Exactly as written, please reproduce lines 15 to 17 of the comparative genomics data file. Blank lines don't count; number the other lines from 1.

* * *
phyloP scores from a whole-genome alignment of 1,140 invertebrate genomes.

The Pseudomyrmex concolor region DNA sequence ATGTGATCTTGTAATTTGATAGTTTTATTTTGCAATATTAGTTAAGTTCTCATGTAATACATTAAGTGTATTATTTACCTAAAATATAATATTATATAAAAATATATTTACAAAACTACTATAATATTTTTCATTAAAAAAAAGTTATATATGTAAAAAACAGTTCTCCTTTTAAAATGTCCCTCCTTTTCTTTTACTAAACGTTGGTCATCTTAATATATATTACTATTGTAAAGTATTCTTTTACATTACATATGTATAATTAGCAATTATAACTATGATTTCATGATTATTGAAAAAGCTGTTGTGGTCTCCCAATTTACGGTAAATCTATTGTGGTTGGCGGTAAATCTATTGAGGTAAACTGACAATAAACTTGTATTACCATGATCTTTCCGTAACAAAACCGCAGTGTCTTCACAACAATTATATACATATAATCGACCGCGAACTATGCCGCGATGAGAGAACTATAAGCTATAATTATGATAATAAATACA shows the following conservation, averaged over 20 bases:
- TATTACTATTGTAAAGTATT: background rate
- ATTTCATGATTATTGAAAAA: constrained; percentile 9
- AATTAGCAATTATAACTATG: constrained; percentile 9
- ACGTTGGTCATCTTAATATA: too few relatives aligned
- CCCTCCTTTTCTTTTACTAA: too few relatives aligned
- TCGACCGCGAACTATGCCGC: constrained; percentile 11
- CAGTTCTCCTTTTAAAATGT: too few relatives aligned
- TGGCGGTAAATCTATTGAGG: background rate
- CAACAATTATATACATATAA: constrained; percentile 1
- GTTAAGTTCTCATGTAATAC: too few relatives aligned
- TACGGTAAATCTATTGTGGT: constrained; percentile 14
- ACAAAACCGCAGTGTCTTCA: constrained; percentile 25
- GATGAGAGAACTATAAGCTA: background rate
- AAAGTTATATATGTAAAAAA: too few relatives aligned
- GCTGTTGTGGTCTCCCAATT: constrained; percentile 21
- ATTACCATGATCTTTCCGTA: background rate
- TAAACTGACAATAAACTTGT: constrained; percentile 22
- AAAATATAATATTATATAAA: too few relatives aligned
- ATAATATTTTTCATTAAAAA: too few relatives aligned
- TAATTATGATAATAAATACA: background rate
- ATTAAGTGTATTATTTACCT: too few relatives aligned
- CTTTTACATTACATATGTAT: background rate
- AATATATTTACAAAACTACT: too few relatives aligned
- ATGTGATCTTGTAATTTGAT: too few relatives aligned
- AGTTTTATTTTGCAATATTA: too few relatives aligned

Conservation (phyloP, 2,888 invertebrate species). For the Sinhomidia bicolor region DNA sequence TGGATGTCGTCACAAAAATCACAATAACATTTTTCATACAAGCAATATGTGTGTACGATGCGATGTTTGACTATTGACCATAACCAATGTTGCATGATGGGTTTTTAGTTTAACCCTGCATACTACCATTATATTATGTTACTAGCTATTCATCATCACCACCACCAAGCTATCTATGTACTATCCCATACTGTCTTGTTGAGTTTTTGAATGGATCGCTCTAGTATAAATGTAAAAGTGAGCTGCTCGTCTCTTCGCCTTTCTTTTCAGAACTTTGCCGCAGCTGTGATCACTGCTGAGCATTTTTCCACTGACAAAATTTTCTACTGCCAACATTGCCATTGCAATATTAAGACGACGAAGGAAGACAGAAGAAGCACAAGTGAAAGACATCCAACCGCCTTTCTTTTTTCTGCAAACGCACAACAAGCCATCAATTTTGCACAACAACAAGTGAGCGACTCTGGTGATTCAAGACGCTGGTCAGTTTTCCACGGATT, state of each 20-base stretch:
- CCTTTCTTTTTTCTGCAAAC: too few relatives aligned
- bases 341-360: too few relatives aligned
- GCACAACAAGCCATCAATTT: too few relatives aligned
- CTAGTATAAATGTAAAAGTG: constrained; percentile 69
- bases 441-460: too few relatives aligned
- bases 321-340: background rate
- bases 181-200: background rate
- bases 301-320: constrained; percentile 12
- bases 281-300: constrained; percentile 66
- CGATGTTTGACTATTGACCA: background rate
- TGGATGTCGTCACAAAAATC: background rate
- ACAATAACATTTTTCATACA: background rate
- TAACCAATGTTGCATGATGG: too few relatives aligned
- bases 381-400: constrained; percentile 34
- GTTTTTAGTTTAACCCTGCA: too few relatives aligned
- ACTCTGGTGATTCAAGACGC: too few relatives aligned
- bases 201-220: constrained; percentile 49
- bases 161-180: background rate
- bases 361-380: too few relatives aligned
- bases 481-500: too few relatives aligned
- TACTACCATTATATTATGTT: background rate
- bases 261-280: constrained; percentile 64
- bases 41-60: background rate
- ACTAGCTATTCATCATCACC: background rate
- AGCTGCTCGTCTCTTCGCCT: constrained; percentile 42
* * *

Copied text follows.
- GATGAGAGAACTATAAGCTA: background rate
- AAAGTTATATATGTAAAAAA: too few relatives aligned
- GCTGTTGTGGTCTCCCAATT: constrained; percentile 21